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9 thoughts on “Is Affiliate Marketing Halal or Haram?”

  1. Assalamualikum friends.
    Thanks for clearing my doubt about earning from affiliate marketing. But what about the youtube earnings. Is it haram or halal.

  2. method three is ok if
    website talks about scooters for 2018. Now even if u do not know about scooters u still can promote them if u go to a few trusted scooter related websites where u ask questions about scooters that are best. ie research

    thenn in ur affiliate website u put a disclaimer that u did research online and u found these models as the best.

    I dont thinnk its wrong and i have asked a scholar about it.

    1. That is a valid point. However I think the doubt arises when there is a ‘personal’ recommendation for a product or service that has never been purchased or used as opposed to giving third party examples of why you are recommending.

      If your recommendation states that you have not personally used these products/services but then give examples of other sources that have successfully used them or refer them to sources that are expert in that particular field then it is a much fairer way of doing it.

  3. Jazakalla brother. A well explained advice for Muslim marketers out there as I was a bit skeptical whether affiliate programs are halal or haram (especially I was concerned about certain products).
    Stay blessed

    1. Usually if something is not right there is always a small gut feeling that eats away at us. Some choose to ignore it and carry on while others take heed and find another product or service to promote. It all depends on how clear we want our own conscious to remain.

      1. Jazakalla brothers. I am a muslim marketer and now there is a small gut on my feeling that told perhaps there is something wrong on this business model.

        Now I promote some products related to baby products on Amazon. But the thing is I dont ever used nor bought theese products (method 3). The products I promote is Halaal. But you know that if a customer is to purchase anything else on account of the affiliates link that got him/her onto the merchants site, the affiliate will still receive a commission on the sale of such non-affiliate advertised, haraam, products. This is something that I doubt of halaal/haram. What do you think about this brother?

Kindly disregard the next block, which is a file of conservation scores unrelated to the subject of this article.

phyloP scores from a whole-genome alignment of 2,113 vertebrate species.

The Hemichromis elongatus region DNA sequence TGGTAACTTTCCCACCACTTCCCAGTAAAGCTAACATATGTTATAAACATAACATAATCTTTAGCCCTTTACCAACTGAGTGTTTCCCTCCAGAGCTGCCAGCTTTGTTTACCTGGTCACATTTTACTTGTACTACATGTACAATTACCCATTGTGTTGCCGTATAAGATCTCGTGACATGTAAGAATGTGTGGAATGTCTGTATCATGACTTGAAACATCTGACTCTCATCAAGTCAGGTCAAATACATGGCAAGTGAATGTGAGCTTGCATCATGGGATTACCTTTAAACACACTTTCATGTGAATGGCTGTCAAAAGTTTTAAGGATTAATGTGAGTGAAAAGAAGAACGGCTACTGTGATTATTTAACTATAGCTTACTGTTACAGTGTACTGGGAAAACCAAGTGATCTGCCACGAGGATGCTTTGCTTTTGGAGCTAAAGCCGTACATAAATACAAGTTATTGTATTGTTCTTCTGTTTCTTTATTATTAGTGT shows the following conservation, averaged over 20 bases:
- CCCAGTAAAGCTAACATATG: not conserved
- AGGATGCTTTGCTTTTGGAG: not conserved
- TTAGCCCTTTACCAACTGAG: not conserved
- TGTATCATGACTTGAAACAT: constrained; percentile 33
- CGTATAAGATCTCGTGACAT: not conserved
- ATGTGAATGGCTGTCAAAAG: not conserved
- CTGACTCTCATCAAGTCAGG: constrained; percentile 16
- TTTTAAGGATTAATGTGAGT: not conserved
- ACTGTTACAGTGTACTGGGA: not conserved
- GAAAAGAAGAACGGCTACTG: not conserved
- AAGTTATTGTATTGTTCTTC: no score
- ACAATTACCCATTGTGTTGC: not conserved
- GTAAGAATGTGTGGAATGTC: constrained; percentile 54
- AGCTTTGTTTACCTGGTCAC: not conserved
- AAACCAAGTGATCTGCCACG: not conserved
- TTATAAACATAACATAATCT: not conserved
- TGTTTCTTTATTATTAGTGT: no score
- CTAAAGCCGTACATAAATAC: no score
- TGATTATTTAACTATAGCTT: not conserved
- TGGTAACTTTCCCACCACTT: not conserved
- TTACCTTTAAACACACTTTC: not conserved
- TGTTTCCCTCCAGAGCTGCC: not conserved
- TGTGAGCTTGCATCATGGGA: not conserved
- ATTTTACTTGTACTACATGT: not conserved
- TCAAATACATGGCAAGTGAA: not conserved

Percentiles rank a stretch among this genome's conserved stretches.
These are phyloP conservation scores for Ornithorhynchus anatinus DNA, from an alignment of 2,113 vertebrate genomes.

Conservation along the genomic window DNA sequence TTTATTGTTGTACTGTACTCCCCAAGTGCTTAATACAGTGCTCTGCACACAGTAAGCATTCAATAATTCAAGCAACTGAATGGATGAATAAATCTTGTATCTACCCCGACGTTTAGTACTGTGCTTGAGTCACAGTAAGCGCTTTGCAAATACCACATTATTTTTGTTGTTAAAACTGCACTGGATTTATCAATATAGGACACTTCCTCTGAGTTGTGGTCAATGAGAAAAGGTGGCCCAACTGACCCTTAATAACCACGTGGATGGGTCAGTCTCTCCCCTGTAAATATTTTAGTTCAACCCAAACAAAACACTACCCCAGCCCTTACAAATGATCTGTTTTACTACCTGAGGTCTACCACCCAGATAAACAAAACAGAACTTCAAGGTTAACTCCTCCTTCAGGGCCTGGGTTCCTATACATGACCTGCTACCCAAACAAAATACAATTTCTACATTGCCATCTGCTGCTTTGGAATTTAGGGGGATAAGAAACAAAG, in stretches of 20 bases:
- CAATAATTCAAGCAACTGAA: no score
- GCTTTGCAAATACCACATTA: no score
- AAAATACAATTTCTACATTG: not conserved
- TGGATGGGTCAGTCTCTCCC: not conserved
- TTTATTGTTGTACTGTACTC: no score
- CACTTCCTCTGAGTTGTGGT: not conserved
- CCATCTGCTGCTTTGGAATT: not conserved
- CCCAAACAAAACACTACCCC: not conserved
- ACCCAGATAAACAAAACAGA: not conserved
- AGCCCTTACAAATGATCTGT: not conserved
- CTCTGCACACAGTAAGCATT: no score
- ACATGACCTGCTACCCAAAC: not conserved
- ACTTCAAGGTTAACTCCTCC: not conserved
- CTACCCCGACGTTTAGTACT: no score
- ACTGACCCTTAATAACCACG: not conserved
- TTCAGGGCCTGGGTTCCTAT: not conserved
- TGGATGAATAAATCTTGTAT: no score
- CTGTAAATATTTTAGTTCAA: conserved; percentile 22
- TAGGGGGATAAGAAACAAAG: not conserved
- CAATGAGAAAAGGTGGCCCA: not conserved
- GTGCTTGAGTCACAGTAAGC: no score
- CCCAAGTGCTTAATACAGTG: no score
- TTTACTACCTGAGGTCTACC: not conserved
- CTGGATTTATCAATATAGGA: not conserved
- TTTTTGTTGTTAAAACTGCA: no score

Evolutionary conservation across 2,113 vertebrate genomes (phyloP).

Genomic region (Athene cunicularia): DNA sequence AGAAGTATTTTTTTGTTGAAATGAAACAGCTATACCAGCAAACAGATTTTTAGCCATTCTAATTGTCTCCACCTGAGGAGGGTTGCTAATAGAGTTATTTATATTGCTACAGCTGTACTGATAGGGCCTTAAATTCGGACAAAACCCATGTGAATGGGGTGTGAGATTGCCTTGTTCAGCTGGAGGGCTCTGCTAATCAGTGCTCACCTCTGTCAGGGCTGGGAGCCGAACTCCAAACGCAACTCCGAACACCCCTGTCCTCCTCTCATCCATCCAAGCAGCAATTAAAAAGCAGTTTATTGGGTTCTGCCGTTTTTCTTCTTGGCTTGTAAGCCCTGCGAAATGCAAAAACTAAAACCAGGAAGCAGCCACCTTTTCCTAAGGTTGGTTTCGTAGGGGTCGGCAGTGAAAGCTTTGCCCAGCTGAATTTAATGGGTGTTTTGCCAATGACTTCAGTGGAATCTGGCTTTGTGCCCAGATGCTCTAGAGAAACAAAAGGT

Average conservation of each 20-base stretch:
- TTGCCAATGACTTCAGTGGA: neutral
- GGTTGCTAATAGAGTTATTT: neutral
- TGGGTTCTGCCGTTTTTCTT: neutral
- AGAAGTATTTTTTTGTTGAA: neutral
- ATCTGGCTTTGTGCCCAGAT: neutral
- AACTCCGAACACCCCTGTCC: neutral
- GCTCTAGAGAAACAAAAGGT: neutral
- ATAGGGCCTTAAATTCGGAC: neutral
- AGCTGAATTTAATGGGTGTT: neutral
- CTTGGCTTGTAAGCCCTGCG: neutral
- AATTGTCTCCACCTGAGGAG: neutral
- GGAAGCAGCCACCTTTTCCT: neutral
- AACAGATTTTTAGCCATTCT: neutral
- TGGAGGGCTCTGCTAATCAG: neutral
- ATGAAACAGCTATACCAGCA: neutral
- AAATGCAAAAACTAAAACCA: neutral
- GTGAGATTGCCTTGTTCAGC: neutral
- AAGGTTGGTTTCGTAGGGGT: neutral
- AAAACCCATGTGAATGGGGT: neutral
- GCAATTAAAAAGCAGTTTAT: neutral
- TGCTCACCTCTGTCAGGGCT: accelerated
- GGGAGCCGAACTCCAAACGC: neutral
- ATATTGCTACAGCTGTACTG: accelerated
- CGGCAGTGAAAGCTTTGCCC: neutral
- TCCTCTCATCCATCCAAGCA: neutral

1. Salaam, firstly I don’t believe the baby products are an issue here at all. When we mentioned promoting products that you have never used it refers more to products that could have an adverse affect on the buyer eg promoting courses you have never used or succeeded with or maybe recommending a car that you don’t know enough about. These are all items that have more to them than face value. By this I mean there are terms and conditions or technical features involved that are not immediately obvious on first impression.

          With baby products or clothing or shoes you don’t have anything hidden, it is a case of what you see is what you get. Unless of course you are promoting cosmetics where you may need to highlight certain ingredients or allergy warnings.

          With your second question, yes, once you have referred someone to Amazon for example you will get paid on whatever they purchase. However this is off their own choice and there is no option to delete this setup from your affiliate account. If this does not sit well with you you can either cancel this particular affiliate account or by all means donate those extra commissions to a good cause.

          Alternatively you could consider it as you are recommending the whole store to the customer and it is entirely their choice what to purchase. Your commission comes from the store recommendation and as Amazon is a reputable, honest business you are doing no wrong by recommending them.

          This is, of course, my personal view and I am aware everyone will have a slightly different line of thought on this.

    1. Salaam and glad this has helped. We wish the same views were shared by the ever growing number of others promoting third party products